Whats the name of the document issued is it "Air Ministry Specification XX/XX" or is it just XX/XX, a specification, issued by the Air Ministry? GraemeLeggett (talk) 14:59, 6 November 2008 (UTC)

There's this quote from the entry for the Air-Britain publication The British Aircraft Specifications File by Ken Meekcoms & Eric Morgan.

"Between 1920 and 1949, the Air Ministry Specification was the basis on which the British aircraft industry designed military and commercial aircraft" which might imply Title Caps. GraemeLeggett (talk) 15:03, 6 November 2008 (UTC)

Nowhere in the article (besides one book title where everything is capped anyway) is "specifications" capitalized. They are always referred to as "specifications". I followed the article. E.g. the lead sentence: "This is a partial list of the British Air Ministry (AM) specifications for aircraft. " Fram (talk) 15:35, 6 November 2008 (UTC)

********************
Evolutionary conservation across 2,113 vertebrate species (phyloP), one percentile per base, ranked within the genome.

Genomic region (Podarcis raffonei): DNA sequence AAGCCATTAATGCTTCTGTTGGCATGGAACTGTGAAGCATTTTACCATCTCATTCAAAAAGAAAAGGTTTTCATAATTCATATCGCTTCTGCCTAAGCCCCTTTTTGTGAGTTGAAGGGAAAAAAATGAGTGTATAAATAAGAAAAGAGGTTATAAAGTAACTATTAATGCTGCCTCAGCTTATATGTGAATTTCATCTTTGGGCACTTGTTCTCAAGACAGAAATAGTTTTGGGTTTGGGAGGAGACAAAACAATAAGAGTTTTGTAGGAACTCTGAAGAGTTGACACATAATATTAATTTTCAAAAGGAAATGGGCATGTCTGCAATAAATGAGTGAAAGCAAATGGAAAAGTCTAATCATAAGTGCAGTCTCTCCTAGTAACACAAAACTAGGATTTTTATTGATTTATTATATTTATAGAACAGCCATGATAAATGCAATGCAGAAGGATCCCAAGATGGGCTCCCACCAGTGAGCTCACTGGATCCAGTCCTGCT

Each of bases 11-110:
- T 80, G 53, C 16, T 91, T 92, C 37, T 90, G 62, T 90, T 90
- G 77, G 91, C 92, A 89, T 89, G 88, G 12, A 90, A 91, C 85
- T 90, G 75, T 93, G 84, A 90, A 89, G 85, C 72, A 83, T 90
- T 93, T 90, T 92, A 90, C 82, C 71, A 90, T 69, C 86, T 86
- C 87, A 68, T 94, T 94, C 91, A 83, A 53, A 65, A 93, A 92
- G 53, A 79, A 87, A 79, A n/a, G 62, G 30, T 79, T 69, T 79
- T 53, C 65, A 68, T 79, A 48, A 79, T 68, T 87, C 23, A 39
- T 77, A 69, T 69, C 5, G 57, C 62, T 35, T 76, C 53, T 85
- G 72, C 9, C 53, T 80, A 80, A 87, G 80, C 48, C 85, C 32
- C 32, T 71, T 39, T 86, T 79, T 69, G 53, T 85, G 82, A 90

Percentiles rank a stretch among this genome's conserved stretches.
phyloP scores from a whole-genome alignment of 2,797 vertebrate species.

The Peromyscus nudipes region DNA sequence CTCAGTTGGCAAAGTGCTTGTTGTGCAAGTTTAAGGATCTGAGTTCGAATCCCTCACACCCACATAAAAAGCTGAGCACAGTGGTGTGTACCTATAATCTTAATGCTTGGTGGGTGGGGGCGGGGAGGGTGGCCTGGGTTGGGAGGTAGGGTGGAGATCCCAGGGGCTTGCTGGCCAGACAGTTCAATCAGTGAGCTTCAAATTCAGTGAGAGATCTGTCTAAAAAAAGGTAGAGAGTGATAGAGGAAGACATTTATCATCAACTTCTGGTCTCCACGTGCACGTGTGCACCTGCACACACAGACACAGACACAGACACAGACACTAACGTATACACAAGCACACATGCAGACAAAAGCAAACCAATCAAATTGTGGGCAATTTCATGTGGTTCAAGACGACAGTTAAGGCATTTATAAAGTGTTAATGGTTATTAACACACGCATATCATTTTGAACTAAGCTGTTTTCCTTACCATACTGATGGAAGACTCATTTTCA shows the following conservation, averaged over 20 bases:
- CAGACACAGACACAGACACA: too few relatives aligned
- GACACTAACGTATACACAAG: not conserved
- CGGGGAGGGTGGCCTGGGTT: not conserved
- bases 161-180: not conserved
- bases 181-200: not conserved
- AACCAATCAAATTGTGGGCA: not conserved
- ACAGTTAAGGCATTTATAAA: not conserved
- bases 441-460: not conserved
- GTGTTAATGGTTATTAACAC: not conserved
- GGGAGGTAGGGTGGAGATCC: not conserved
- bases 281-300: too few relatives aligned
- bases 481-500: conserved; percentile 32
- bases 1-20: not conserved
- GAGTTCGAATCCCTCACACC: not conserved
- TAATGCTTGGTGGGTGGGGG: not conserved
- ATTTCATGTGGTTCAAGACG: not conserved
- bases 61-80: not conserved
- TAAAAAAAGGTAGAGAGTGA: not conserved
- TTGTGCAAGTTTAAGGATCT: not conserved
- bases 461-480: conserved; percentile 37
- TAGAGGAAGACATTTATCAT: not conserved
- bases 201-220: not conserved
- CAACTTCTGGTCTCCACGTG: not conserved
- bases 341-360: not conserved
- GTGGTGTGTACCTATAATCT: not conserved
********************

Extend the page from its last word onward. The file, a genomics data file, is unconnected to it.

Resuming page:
Missing from list is C.18/43, Air-Britain Aeromilitaria journal Spring 2003 has in a list of serial numbers/contracts: Contract Acft 3357 two Stirling transports (serial numbers RG336 and RG341) against spec C.18/43 - Not Built. MilborneOne (talk) 20:22, 21 August 2009 (UTC)

  • T.21/43 - Contract SB27051 one Fairey Spearfish (serial number RN241) against spec T.21/43.
  • B.27/42 - Contract Acft 3401 one Handley Page Halifax development aircraft (serial number SR657) against spec B.27/42.
  • C.26/43 - Serial numbers SR669 and SR704 de Havilland C.26/43 (Dove prototypes)

May need more investigation. MilborneOne (talk) 20:31, 21 August 2009 (UTC)

I have found a reference to C.18/43 in Barnes & James (1989) which makes interesting reading:

Only one true civil derivative of the Stirling was ever built, the 'Silver Stirling' or S.37, a fully furnished and insulated transport for 30 passengers to the general requirements of specification C.18/43; this was converted at Belfast from PJ958, and flown in May 1945, but could not compete with the similar civil conversions of the Halifax VIII, of which 12 were subsequently rebuilt and furnished at Belfast as Halton airliners for B.O.A.C.'s West African route.

PJ958 was a Belfast-built Stirling V. --TraceyR (talk) 17:30, 22 August 2009 (UTC)

RAF specifications[edit]